Rufus Norris revealed as National Theatre boss
Rufus Norris is to take over from Sir Nicholas Hytner as director of the National Theatre.
The role is widely regarded as the biggest job in British theatre, and Norris called it "a great honour".
"I am thrilled at the challenge of leading this exceptional organisation, where it has been a privilege to work under the inspirational leadership of Nick Hytner," he said.
Sir Nicholas announced last April he would step down in March 2015.
Norris first came to prominence in 2001 with his production of Afore Night Come at the Young Vic, for which he won the Evening Standard award for most promising newcomer.
Having initially trained at Rada as an actor, the 48-year-old has since directed theatre in the West End and on Broadway, as well as having experience with opera and film.
In 2012 his film Broken premiered at the Cannes Film Festival before winning best British independent film at the British Independent Film Awards.
He recently directed The Amen Corner at the National and also created Dr Dee: An English Opera with Blur frontman Damon Albarn for the Manchester International Festival in 2011.
Earlier this year he also launched the National's temporary Shed venue on London's Southbank with Table, by his playwright wife Tanya Ronder.
"The National is an extraordinary place full of extraordinary people and I look forward with relish to the task ahead," Norris said.
"That being to fill our theatres with the most exciting, accessible and ground-breaking work our unique and broad community of artists has to offer."
Sir Nicholas will have spent 12 years as the National Theatre's director when he hands over to Norris in 2015.
He has overseen worldwide hits such as The History Boys, War Horse and One Man, Two Guvnors, as well as NT Live which screens theatre productions in cinemas.
He said his successor would be "welcomed with great excitement both within the National and in the theatre at large".
He added: "His work as a director is always searching, deeply considered and adventurous and I have no doubt he will bring these qualities to the running of the National."
Sir Nicholas said Norris received a standing ovation from the National Theatre company when he had introduced him earlier, accompanied by a huge roar "even louder than when old Alfie falls down the stairs in One Man, Two Guvnors".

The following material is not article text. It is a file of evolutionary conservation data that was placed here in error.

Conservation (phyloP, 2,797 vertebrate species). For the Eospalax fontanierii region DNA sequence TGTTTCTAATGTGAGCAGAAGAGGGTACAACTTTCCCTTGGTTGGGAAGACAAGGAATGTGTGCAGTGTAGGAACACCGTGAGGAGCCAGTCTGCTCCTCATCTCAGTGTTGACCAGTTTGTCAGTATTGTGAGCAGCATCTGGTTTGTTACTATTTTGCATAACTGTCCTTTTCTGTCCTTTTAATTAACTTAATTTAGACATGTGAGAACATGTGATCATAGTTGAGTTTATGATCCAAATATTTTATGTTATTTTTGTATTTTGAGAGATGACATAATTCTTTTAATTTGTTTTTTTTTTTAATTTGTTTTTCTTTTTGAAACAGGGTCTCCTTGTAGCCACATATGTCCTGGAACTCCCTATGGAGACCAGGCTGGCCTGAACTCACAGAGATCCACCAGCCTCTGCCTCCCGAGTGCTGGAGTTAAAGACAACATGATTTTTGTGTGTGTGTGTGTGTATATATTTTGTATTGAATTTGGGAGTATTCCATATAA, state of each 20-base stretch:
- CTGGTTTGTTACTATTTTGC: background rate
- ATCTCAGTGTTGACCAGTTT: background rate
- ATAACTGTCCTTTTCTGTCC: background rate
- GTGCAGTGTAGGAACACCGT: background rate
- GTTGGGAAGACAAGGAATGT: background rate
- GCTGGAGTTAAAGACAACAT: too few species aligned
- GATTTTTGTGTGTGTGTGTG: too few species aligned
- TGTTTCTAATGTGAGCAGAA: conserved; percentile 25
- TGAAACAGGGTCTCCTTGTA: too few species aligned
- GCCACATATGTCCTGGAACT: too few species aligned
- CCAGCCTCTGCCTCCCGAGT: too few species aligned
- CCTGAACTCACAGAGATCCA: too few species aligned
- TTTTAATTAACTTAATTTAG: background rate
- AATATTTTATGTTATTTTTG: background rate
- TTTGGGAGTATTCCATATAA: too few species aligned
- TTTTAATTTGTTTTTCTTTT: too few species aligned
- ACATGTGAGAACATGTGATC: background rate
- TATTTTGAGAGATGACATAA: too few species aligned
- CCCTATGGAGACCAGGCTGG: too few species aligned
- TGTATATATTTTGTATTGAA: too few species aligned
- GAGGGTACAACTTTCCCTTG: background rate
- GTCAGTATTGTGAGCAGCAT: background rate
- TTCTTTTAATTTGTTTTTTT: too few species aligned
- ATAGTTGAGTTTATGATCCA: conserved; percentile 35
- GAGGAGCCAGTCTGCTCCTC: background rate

Norris said his new role was "a great privilege and I will attack that with gusto", adding he would like to "cast the net wider" in terms of who would perform at the theatre.
"The theatre's in a different place from when Nick [Hytner] took over - a position of strength."
Norris revealed he was directing a movie version of London Road in 2014, but said he would be "100% committed to this building" from the moment Sir Nicholas leaves.
"I'm not going to kid myself. I will be chained to this place," he added.
Norris, who has been an associate director at the National Theatre since 2011, will take up his new position from April 2015.
He is the first former actor as well as non-Oxbridge graduate to be appointed since Sir Laurence Olivier, who was the National's first artistic director in 1963.
"There have been many times in my life when I've regretted that I played in bands and was a painter decorator for four years when I could have been at university, but I seem to be here - it worked out," Norris said.
"The simple fact is, lots of people who go to Oxford and Cambridge are very, very clever. That doesn't mean they're the only clever people."
The National Theatre's chairman John Makinson said: "The Board looked for an individual with a creative reputation that would command the respect and support of British theatre, and with the generosity of spirit that has characterised Nick Hytner's period as director.
"Rufus Norris has both those qualities in abundance. He is an exciting choice, someone who will build on the National Theatre's present reputation as one of the most admired and innovative performing arts organisations in the world.
"We are fortunate that he has chosen to join us."
The National Theatre's first director from 1963-73 was Sir Laurence Olivier, who is widely considered to be one of the greatest actors of all time.
When asked by the BBC's Arts Editor Will Gompertz whether he thought his acting past would also bring a different flavour to the institution, Norris laughed: "It's an interesting question and one I had not anticipated at all, because to compare me as an actor with Laurence Olivier is one of the funniest things I've heard in a long time."
He continued: "I'm sure that what I bring to it will be nothing like the amount of skill and expertise that his acting career allowed him to bring to the table.
"But I think, yeah, training as an actor and having that experience for a while gives you an insight into a certain aspect of the process which is very, very useful."
Sir Kenneth Branagh, Stephen Daldry, Danny Boyle and ex-Donmar Warehouse bosses Michael Grandage and Sam Mendes had all been in the frame for the job, although Mendes had ruled himself out of the race.
Nick Starr, the theatre's executive director since 2002, also announced he would be leaving the NT during 2014, leading to a phased handover of the top jobs.